Winter 2004

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Skeletal Enigma: Researchers Delve Into Bone’s Inner Maze

The inside of human bone is porous, made up of an array of intersecting bars and plates that resemble the flying buttresses, latticework and arches in a gothic cathedral.

As humans age, this "micro architecture" can thin, leading to fractures or breaks.

Mechanical engineering master's student Michael Pecore loads a bone specimen for analysis in an advanced micro-computed tomography scanner used by biomechanics researchers, including mechanical engineering professor William Hnat (below).

Bone damage caused by osteoporosis or other musculoskeletal conditions often can be difficult to heal. This problem intrigues William Hnat, professor of mechanical engineering at Speed and research associate in orthopaedic surgery at U of L’s School of Medicine.

Hnat and his research partner, Michael Voor, now have a powerful new tool that could lead to a better understanding of how bone can change over time and what therapies could best be used to treat damaged bone. Voor is associate professor and director of research in orthopaedic surgery.

With a $350,000 National Science Foundation grant and U of L matching support of $150,000, Hnat and Voor were able to buy one of the most advanced micro-computed tomography scanners available.

The machine can take extremely high resolution pictures deep inside the bone, allowing researchers to create detailed three-dimensional computer models for study. Taken in a series, these images can give scientists clues about how bone changes over time.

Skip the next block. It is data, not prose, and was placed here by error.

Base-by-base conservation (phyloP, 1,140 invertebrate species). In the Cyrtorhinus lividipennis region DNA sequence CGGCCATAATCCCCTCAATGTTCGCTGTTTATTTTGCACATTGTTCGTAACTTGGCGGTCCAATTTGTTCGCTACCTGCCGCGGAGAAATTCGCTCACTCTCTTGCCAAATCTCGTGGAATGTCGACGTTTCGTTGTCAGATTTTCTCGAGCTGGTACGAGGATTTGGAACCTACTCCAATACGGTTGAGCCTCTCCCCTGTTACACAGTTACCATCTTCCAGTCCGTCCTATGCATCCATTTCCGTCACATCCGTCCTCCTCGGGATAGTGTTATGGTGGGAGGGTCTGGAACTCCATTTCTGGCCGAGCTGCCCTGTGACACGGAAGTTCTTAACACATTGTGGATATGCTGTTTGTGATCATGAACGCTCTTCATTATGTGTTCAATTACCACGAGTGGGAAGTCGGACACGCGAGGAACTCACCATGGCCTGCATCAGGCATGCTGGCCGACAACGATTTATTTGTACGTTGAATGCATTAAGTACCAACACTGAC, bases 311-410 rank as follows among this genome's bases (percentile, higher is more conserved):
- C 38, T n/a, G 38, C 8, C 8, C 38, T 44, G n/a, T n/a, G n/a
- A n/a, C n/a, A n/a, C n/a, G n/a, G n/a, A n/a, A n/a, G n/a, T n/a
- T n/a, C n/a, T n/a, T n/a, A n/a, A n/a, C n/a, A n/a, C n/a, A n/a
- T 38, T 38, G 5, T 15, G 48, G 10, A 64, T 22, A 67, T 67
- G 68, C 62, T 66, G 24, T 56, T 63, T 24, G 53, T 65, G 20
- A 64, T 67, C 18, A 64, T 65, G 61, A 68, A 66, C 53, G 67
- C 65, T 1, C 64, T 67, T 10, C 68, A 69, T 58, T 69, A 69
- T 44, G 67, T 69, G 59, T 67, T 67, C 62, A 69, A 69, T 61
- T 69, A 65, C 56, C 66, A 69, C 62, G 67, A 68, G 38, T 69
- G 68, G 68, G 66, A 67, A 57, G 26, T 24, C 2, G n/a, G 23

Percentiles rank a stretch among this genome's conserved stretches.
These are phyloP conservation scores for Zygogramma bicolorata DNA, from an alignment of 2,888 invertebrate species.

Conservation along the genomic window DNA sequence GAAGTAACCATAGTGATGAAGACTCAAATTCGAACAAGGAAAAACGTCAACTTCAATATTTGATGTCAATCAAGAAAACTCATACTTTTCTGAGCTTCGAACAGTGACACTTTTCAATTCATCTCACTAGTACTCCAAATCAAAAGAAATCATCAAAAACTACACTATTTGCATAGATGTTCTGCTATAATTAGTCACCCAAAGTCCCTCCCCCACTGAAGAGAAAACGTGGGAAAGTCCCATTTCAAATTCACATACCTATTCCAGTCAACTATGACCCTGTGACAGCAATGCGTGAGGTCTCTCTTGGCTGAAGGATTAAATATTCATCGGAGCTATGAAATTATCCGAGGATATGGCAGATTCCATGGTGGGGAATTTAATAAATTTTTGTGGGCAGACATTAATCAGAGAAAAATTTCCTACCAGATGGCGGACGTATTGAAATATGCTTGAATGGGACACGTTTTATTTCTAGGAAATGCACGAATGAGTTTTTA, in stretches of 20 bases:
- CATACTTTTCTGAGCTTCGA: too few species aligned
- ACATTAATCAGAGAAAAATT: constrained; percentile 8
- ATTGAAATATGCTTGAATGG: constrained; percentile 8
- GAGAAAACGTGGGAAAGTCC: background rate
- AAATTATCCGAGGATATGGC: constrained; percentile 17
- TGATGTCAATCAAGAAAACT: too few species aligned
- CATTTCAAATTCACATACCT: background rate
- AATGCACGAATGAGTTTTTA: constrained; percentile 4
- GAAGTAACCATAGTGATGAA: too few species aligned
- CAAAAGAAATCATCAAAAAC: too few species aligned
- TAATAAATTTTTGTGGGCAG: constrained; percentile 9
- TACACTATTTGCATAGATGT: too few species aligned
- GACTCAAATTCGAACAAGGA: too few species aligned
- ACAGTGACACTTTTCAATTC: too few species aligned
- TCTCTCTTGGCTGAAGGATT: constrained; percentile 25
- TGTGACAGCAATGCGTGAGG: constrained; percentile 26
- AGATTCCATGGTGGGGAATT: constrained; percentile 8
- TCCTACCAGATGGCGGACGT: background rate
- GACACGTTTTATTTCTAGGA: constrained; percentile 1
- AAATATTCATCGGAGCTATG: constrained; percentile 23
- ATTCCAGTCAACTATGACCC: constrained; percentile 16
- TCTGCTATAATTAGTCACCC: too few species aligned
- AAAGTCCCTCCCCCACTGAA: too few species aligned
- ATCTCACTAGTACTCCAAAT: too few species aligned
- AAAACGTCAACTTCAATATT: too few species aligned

"We’re trying to find out how the bone remodels itself under different conditions, especially in the development of osteoporosis," Hnat says.

The scanner is part of the orthopaedic biomechanics laboratory, which opened at the medical school in fall 2002. Voor is the lab’s director.

In the past, bone analysis has involved testing density to determine its quality. But research suggests that strength, stiffness and the micro architecture of bone are equally important factors in assessing fracture risk.

"We must understand the mechanical behavior of bone under different conditions and in living models that resemble human bone," Hnat says. Animal models’ femurs will be studied with the new machine, he adds.

William Hnat

The studies could help doctors develop therapies or regimens to help patients with hip replacements or bone grafts to slow or stop bone loss.

"If bone is not remodeling—rebuilding its strength, density or structure—then what can we do to improve it? Is there a better way to load the bone graft while it is healing, for instance?"

With the scanner, the researchers might be able to see how well various bone substitute materials fare over time inside the body. Drugs designed to prevent or reverse osteoporosis also could be studied.

Hnat is one of several Speed School researchers working on biomechanics research projects with faculty colleagues at the Health Sciences Center. Biomechanics research was identified as an ongoing area of growth by Speed’s recent dean, Thomas Hanley.

Students also benefit. Hnat says four new mechanical engineering students, including three pursuing Ph.D. degrees, are participating in the research.

"This scanner has sparked a lot of new research," Hnat says. "Some medical researchers are using it to detect tumors in animal models.

"I don’t think we’ve touched the surface of what this system is capable of."

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